Thursday, June 12, 2008

Spirit West Coast, cont.

So, while I was at SWC, it was more than just concerts and altar calls. When we got there, they gave us our room assignments (my roommate being the same roommate I've had since August, interestingly enough). Later, they put us in groups (all three guys from ASU were in the same group, as well as a U of A dude).

Our group, undeniable the dorkiest, decided to name ourselves SG-1, because it was civilian (or collegiate) Navs working together with military Navs, just like in Stargate (although our group was the only group that was all collegiate). And, because we were SG-1, each of us was a different member of SG-1 (if you don't know anything about Stargate: SG-1, you should probably just skip this paragraph, cuz it won't make sense). I, being the only black member of SG-1, was Teal'c. Our fearless leader, Chris, was General Hammond. David, by far the dorkiest in our group, was appropriately Dr. Daniel Jackson. Scott, the only member of SG-1 without facial hair, was Sam Carter (something which he argued against all week). And, because he was left, Bryce (the youngest member of SG-1) was Col. Jack O'Neill (the second oldest member of SG-1, next to Hammond).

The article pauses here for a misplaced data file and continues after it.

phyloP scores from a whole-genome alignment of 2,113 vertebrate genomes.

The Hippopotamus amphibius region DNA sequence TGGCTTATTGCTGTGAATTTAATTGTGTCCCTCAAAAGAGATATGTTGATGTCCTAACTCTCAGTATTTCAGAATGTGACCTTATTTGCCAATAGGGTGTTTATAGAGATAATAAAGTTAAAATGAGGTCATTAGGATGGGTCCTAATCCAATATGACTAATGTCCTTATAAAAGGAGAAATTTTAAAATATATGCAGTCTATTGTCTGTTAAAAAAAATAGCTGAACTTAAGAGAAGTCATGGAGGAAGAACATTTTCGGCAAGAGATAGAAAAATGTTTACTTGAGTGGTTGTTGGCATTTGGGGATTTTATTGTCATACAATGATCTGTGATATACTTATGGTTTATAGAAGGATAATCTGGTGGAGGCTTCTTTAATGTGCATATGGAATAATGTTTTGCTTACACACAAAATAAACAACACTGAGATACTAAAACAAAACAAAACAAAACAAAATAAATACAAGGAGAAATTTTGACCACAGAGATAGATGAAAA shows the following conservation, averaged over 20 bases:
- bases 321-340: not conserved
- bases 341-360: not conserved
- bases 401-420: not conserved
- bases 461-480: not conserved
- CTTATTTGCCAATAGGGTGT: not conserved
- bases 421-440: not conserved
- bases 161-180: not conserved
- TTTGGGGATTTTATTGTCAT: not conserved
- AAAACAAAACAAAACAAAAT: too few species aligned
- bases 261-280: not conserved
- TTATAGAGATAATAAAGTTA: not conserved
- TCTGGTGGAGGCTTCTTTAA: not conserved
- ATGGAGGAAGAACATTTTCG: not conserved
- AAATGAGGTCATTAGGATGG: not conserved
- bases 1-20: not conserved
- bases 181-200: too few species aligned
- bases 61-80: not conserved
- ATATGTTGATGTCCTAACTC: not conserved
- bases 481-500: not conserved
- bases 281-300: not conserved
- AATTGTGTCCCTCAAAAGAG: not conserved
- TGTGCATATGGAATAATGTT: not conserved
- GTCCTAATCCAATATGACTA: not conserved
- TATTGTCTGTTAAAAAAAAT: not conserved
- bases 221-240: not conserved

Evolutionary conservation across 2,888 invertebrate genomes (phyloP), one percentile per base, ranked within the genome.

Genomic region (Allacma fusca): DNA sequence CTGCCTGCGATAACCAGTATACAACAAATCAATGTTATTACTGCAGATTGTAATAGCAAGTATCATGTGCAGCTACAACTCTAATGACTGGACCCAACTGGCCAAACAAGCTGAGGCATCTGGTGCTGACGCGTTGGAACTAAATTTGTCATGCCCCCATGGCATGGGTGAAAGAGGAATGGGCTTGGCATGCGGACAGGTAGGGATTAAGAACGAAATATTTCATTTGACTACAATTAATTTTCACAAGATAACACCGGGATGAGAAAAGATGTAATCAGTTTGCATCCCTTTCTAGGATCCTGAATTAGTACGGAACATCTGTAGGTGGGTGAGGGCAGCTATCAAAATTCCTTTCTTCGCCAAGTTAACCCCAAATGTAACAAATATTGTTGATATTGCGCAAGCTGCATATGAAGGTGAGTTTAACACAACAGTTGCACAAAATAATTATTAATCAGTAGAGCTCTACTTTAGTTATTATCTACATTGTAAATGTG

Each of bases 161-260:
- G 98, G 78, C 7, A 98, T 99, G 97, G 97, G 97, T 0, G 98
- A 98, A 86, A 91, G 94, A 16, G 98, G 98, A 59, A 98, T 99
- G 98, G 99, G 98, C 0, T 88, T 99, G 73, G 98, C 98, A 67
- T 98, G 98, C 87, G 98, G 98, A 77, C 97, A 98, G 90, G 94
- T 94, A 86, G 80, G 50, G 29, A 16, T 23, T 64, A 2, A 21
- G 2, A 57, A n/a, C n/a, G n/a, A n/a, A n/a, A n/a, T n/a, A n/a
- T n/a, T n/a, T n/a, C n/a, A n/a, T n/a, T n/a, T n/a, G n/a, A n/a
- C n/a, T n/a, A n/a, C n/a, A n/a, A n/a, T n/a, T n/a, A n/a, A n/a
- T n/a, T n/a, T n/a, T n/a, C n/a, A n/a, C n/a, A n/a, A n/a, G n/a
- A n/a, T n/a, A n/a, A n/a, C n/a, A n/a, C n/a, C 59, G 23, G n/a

So, yeah, the week before the weekend concerts started, we worked. We filled bags with dirt, put CO2 tanks on the main stage, set up lights in various tents (I have a cool wound from a rusty nail, if you wanna see it), move tents, and a lot of other stuff. There were some people who were only there for the weekend who, because they couldn't help out throughout the week, cleaned up on Friday night after the Newsboys concert. If you've never been to a Newsboys concert, or have never heard the song "Breakfast," or have never heard of the Newsboys, their most popular song is called "Breakfast." The chorus to that song is: "When the toast is burned and all the milk has turned and Cap'n Crunch is waving farewell, when the big one finds you, may this song remind you that they don't serve breakfast in hell." Well, it's become tradition for people to bring and throw Cap'n Crunch during that song. That's what the Weekenders had to clean up. On top of that, it was raining, so there was a nice Cap'n Crunch paste on the ground. I was glad I wasn't one of them.